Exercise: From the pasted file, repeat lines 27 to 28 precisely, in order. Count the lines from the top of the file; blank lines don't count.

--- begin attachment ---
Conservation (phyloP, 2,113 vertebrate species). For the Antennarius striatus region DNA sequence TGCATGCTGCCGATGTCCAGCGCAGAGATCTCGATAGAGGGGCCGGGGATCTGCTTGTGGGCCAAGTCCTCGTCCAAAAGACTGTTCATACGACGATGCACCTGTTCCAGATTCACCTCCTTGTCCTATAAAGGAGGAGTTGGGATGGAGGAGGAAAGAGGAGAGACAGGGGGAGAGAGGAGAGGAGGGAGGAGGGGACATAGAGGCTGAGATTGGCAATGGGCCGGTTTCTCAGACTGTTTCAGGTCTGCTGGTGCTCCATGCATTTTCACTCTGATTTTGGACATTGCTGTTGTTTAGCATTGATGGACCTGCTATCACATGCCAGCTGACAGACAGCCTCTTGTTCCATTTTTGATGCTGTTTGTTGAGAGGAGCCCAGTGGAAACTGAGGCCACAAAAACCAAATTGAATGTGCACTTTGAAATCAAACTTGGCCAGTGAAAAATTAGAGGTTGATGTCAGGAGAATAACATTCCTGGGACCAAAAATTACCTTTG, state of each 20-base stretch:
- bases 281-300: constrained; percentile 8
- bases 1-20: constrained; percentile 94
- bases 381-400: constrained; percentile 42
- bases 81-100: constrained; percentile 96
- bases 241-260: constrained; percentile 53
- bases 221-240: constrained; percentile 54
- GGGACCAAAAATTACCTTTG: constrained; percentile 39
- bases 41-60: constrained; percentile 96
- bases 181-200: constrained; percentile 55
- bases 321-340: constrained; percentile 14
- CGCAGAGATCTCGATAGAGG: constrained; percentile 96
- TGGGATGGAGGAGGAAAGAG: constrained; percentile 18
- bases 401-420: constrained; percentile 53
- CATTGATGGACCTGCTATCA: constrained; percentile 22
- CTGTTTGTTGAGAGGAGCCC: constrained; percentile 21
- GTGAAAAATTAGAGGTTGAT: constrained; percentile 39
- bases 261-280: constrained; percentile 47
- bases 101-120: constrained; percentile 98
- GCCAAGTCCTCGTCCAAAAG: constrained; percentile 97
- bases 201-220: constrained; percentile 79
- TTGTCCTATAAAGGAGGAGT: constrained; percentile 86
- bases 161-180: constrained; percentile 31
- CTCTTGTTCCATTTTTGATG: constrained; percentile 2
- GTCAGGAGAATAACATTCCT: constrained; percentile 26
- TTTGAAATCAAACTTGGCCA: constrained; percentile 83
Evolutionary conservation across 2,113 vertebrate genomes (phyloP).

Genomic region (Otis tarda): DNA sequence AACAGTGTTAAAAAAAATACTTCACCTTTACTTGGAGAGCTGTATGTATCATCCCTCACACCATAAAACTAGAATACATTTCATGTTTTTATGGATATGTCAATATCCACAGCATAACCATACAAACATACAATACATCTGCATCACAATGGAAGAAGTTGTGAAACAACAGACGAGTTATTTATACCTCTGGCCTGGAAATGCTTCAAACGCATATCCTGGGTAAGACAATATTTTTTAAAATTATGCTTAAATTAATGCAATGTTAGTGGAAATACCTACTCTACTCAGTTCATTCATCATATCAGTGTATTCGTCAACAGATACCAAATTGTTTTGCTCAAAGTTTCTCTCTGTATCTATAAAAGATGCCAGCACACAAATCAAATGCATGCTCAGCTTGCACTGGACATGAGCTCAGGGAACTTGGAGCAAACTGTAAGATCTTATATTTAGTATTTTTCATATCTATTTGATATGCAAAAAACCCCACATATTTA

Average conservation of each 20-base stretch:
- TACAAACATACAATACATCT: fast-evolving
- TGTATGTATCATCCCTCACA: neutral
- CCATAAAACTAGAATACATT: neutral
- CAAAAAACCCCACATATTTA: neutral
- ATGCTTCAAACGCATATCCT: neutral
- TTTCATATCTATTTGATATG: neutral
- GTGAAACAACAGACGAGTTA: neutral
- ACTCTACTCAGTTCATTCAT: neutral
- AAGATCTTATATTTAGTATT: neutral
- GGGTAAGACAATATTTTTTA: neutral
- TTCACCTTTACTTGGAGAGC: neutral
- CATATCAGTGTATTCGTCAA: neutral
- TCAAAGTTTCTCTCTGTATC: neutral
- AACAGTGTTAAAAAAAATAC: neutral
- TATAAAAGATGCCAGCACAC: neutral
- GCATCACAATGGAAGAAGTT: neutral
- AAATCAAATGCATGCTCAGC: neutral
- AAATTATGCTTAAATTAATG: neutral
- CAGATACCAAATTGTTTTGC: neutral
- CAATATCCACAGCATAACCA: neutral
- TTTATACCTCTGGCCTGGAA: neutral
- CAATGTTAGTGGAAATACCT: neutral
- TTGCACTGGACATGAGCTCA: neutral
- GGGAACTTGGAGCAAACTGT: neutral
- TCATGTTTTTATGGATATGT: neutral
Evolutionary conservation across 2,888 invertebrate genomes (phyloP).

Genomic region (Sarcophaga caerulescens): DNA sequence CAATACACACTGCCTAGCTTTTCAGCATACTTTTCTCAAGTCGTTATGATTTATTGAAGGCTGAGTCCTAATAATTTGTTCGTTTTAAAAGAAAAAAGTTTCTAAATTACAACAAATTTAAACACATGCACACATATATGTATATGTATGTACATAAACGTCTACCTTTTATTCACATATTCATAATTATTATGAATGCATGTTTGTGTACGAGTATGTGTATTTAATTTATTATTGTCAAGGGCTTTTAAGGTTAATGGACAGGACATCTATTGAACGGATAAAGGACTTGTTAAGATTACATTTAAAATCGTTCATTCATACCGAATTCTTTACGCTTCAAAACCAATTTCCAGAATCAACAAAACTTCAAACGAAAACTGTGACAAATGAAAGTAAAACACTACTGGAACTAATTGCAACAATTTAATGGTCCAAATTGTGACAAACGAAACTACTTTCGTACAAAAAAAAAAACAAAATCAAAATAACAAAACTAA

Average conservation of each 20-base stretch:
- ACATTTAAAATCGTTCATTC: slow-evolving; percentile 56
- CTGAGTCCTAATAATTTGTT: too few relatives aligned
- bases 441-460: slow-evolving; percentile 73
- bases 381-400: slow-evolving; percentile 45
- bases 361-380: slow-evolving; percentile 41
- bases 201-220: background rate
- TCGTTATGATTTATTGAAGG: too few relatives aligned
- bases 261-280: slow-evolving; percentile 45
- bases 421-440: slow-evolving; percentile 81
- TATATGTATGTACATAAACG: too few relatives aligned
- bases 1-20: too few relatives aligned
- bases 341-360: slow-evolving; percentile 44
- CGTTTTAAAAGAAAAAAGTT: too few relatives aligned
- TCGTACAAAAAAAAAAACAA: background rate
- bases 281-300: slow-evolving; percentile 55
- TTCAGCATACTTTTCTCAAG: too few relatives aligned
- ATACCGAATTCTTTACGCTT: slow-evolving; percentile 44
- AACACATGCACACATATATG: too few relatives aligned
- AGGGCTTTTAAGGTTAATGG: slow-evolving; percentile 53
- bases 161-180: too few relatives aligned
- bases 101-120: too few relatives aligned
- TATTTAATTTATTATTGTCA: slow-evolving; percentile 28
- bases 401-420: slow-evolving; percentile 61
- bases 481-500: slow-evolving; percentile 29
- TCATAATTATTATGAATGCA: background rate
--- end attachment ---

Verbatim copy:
Evolutionary conservation across 2,113 vertebrate genomes (phyloP).

Genomic region (Otis tarda): DNA sequence AACAGTGTTAAAAAAAATACTTCACCTTTACTTGGAGAGCTGTATGTATCATCCCTCACACCATAAAACTAGAATACATTTCATGTTTTTATGGATATGTCAATATCCACAGCATAACCATACAAACATACAATACATCTGCATCACAATGGAAGAAGTTGTGAAACAACAGACGAGTTATTTATACCTCTGGCCTGGAAATGCTTCAAACGCATATCCTGGGTAAGACAATATTTTTTAAAATTATGCTTAAATTAATGCAATGTTAGTGGAAATACCTACTCTACTCAGTTCATTCATCATATCAGTGTATTCGTCAACAGATACCAAATTGTTTTGCTCAAAGTTTCTCTCTGTATCTATAAAAGATGCCAGCACACAAATCAAATGCATGCTCAGCTTGCACTGGACATGAGCTCAGGGAACTTGGAGCAAACTGTAAGATCTTATATTTAGTATTTTTCATATCTATTTGATATGCAAAAAACCCCACATATTTA